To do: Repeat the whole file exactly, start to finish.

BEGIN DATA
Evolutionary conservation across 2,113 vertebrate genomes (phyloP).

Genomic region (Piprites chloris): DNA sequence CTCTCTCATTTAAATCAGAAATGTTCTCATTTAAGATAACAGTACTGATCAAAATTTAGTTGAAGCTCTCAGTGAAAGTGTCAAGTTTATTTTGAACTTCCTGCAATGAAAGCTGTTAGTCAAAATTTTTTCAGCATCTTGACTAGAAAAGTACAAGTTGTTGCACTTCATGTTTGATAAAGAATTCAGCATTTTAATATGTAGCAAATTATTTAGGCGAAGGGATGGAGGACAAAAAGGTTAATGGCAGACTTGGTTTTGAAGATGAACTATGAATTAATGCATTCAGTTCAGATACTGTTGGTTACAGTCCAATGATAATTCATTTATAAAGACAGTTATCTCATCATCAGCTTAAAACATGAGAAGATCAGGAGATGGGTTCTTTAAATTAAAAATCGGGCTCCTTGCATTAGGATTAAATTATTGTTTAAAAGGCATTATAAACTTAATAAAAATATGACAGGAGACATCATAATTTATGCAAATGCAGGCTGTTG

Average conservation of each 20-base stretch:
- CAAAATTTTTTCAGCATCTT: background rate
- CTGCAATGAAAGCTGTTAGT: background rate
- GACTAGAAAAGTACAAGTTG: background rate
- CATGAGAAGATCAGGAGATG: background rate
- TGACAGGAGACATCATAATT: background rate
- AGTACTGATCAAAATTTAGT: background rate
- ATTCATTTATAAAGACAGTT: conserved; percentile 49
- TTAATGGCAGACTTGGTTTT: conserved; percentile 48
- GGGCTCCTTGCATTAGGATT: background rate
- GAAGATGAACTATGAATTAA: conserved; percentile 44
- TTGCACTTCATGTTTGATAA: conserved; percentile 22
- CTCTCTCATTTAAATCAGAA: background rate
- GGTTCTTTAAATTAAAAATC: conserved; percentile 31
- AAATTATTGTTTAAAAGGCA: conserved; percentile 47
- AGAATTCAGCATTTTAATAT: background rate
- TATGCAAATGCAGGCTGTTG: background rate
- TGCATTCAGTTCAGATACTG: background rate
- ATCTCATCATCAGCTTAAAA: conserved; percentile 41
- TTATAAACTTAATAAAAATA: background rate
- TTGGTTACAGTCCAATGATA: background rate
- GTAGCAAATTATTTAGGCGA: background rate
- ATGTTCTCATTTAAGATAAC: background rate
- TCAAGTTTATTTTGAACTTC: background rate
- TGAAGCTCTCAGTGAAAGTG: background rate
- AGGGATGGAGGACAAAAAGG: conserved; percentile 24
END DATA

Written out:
Evolutionary conservation across 2,113 vertebrate genomes (phyloP).

Genomic region (Piprites chloris): DNA sequence CTCTCTCATTTAAATCAGAAATGTTCTCATTTAAGATAACAGTACTGATCAAAATTTAGTTGAAGCTCTCAGTGAAAGTGTCAAGTTTATTTTGAACTTCCTGCAATGAAAGCTGTTAGTCAAAATTTTTTCAGCATCTTGACTAGAAAAGTACAAGTTGTTGCACTTCATGTTTGATAAAGAATTCAGCATTTTAATATGTAGCAAATTATTTAGGCGAAGGGATGGAGGACAAAAAGGTTAATGGCAGACTTGGTTTTGAAGATGAACTATGAATTAATGCATTCAGTTCAGATACTGTTGGTTACAGTCCAATGATAATTCATTTATAAAGACAGTTATCTCATCATCAGCTTAAAACATGAGAAGATCAGGAGATGGGTTCTTTAAATTAAAAATCGGGCTCCTTGCATTAGGATTAAATTATTGTTTAAAAGGCATTATAAACTTAATAAAAATATGACAGGAGACATCATAATTTATGCAAATGCAGGCTGTTG

Average conservation of each 20-base stretch:
- CAAAATTTTTTCAGCATCTT: background rate
- CTGCAATGAAAGCTGTTAGT: background rate
- GACTAGAAAAGTACAAGTTG: background rate
- CATGAGAAGATCAGGAGATG: background rate
- TGACAGGAGACATCATAATT: background rate
- AGTACTGATCAAAATTTAGT: background rate
- ATTCATTTATAAAGACAGTT: conserved; percentile 49
- TTAATGGCAGACTTGGTTTT: conserved; percentile 48
- GGGCTCCTTGCATTAGGATT: background rate
- GAAGATGAACTATGAATTAA: conserved; percentile 44
- TTGCACTTCATGTTTGATAA: conserved; percentile 22
- CTCTCTCATTTAAATCAGAA: background rate
- GGTTCTTTAAATTAAAAATC: conserved; percentile 31
- AAATTATTGTTTAAAAGGCA: conserved; percentile 47
- AGAATTCAGCATTTTAATAT: background rate
- TATGCAAATGCAGGCTGTTG: background rate
- TGCATTCAGTTCAGATACTG: background rate
- ATCTCATCATCAGCTTAAAA: conserved; percentile 41
- TTATAAACTTAATAAAAATA: background rate
- TTGGTTACAGTCCAATGATA: background rate
- GTAGCAAATTATTTAGGCGA: background rate
- ATGTTCTCATTTAAGATAAC: background rate
- TCAAGTTTATTTTGAACTTC: background rate
- TGAAGCTCTCAGTGAAAGTG: background rate
- AGGGATGGAGGACAAAAAGG: conserved; percentile 24